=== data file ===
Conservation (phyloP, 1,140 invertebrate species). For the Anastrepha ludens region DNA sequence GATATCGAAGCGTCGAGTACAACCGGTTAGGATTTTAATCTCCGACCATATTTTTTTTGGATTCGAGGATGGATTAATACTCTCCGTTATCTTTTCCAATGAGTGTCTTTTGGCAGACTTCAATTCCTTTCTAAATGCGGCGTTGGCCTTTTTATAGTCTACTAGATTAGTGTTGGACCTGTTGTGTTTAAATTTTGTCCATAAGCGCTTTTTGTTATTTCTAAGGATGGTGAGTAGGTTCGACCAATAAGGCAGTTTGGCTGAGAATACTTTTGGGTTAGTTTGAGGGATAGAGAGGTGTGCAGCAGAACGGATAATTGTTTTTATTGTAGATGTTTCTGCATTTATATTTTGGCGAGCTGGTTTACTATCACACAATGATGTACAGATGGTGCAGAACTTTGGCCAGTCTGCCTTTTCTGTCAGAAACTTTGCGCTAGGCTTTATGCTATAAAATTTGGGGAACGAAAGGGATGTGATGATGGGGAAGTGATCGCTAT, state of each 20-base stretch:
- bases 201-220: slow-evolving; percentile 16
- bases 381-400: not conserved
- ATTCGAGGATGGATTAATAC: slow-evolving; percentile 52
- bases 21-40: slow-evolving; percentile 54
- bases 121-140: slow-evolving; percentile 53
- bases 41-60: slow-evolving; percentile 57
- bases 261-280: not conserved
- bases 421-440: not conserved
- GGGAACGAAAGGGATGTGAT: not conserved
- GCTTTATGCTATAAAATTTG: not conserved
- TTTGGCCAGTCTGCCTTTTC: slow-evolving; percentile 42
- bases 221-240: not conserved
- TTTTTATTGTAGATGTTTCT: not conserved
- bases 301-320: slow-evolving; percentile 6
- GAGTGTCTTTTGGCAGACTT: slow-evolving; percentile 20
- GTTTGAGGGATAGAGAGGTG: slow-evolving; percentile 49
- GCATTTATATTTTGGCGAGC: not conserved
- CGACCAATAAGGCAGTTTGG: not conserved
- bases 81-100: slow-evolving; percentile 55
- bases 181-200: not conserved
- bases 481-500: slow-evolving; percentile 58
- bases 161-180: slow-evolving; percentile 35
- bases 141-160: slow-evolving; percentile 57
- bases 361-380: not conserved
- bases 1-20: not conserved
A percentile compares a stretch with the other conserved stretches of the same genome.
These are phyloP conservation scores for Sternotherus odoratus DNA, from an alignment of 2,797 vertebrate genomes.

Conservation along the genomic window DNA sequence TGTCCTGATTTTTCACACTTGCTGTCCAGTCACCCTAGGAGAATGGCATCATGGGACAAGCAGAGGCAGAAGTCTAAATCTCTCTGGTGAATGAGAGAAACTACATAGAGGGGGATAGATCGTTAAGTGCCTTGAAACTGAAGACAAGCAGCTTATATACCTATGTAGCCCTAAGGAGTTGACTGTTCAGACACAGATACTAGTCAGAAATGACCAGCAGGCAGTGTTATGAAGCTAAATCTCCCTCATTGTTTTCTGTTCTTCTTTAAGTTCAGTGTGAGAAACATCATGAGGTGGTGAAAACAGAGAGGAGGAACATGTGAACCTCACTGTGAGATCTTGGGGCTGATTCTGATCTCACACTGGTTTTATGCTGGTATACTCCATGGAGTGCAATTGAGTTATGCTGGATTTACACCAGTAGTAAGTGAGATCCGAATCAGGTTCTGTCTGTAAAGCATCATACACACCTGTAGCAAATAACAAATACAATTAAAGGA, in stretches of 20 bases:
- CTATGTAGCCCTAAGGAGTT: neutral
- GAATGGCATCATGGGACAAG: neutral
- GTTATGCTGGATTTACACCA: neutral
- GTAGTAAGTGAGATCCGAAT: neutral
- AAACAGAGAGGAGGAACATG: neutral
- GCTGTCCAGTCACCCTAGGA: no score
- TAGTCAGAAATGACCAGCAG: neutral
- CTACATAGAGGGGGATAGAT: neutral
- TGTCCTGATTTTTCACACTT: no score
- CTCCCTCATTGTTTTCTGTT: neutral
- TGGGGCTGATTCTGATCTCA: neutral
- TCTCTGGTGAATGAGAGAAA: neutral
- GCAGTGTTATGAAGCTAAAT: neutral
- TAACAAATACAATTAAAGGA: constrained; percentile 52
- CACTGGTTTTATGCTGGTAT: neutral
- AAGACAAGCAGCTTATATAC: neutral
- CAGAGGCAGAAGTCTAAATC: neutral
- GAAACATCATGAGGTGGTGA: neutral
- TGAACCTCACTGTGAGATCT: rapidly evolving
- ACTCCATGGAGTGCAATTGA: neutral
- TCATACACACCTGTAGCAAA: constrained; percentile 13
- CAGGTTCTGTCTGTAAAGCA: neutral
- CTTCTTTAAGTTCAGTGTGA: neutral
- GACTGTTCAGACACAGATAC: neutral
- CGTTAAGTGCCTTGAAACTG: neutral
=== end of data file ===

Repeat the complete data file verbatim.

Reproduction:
Conservation (phyloP, 1,140 invertebrate species). For the Anastrepha ludens region DNA sequence GATATCGAAGCGTCGAGTACAACCGGTTAGGATTTTAATCTCCGACCATATTTTTTTTGGATTCGAGGATGGATTAATACTCTCCGTTATCTTTTCCAATGAGTGTCTTTTGGCAGACTTCAATTCCTTTCTAAATGCGGCGTTGGCCTTTTTATAGTCTACTAGATTAGTGTTGGACCTGTTGTGTTTAAATTTTGTCCATAAGCGCTTTTTGTTATTTCTAAGGATGGTGAGTAGGTTCGACCAATAAGGCAGTTTGGCTGAGAATACTTTTGGGTTAGTTTGAGGGATAGAGAGGTGTGCAGCAGAACGGATAATTGTTTTTATTGTAGATGTTTCTGCATTTATATTTTGGCGAGCTGGTTTACTATCACACAATGATGTACAGATGGTGCAGAACTTTGGCCAGTCTGCCTTTTCTGTCAGAAACTTTGCGCTAGGCTTTATGCTATAAAATTTGGGGAACGAAAGGGATGTGATGATGGGGAAGTGATCGCTAT, state of each 20-base stretch:
- bases 201-220: slow-evolving; percentile 16
- bases 381-400: not conserved
- ATTCGAGGATGGATTAATAC: slow-evolving; percentile 52
- bases 21-40: slow-evolving; percentile 54
- bases 121-140: slow-evolving; percentile 53
- bases 41-60: slow-evolving; percentile 57
- bases 261-280: not conserved
- bases 421-440: not conserved
- GGGAACGAAAGGGATGTGAT: not conserved
- GCTTTATGCTATAAAATTTG: not conserved
- TTTGGCCAGTCTGCCTTTTC: slow-evolving; percentile 42
- bases 221-240: not conserved
- TTTTTATTGTAGATGTTTCT: not conserved
- bases 301-320: slow-evolving; percentile 6
- GAGTGTCTTTTGGCAGACTT: slow-evolving; percentile 20
- GTTTGAGGGATAGAGAGGTG: slow-evolving; percentile 49
- GCATTTATATTTTGGCGAGC: not conserved
- CGACCAATAAGGCAGTTTGG: not conserved
- bases 81-100: slow-evolving; percentile 55
- bases 181-200: not conserved
- bases 481-500: slow-evolving; percentile 58
- bases 161-180: slow-evolving; percentile 35
- bases 141-160: slow-evolving; percentile 57
- bases 361-380: not conserved
- bases 1-20: not conserved
A percentile compares a stretch with the other conserved stretches of the same genome.
These are phyloP conservation scores for Sternotherus odoratus DNA, from an alignment of 2,797 vertebrate genomes.

Conservation along the genomic window DNA sequence TGTCCTGATTTTTCACACTTGCTGTCCAGTCACCCTAGGAGAATGGCATCATGGGACAAGCAGAGGCAGAAGTCTAAATCTCTCTGGTGAATGAGAGAAACTACATAGAGGGGGATAGATCGTTAAGTGCCTTGAAACTGAAGACAAGCAGCTTATATACCTATGTAGCCCTAAGGAGTTGACTGTTCAGACACAGATACTAGTCAGAAATGACCAGCAGGCAGTGTTATGAAGCTAAATCTCCCTCATTGTTTTCTGTTCTTCTTTAAGTTCAGTGTGAGAAACATCATGAGGTGGTGAAAACAGAGAGGAGGAACATGTGAACCTCACTGTGAGATCTTGGGGCTGATTCTGATCTCACACTGGTTTTATGCTGGTATACTCCATGGAGTGCAATTGAGTTATGCTGGATTTACACCAGTAGTAAGTGAGATCCGAATCAGGTTCTGTCTGTAAAGCATCATACACACCTGTAGCAAATAACAAATACAATTAAAGGA, in stretches of 20 bases:
- CTATGTAGCCCTAAGGAGTT: neutral
- GAATGGCATCATGGGACAAG: neutral
- GTTATGCTGGATTTACACCA: neutral
- GTAGTAAGTGAGATCCGAAT: neutral
- AAACAGAGAGGAGGAACATG: neutral
- GCTGTCCAGTCACCCTAGGA: no score
- TAGTCAGAAATGACCAGCAG: neutral
- CTACATAGAGGGGGATAGAT: neutral
- TGTCCTGATTTTTCACACTT: no score
- CTCCCTCATTGTTTTCTGTT: neutral
- TGGGGCTGATTCTGATCTCA: neutral
- TCTCTGGTGAATGAGAGAAA: neutral
- GCAGTGTTATGAAGCTAAAT: neutral
- TAACAAATACAATTAAAGGA: constrained; percentile 52
- CACTGGTTTTATGCTGGTAT: neutral
- AAGACAAGCAGCTTATATAC: neutral
- CAGAGGCAGAAGTCTAAATC: neutral
- GAAACATCATGAGGTGGTGA: neutral
- TGAACCTCACTGTGAGATCT: rapidly evolving
- ACTCCATGGAGTGCAATTGA: neutral
- TCATACACACCTGTAGCAAA: constrained; percentile 13
- CAGGTTCTGTCTGTAAAGCA: neutral
- CTTCTTTAAGTTCAGTGTGA: neutral
- GACTGTTCAGACACAGATAC: neutral
- CGTTAAGTGCCTTGAAACTG: neutral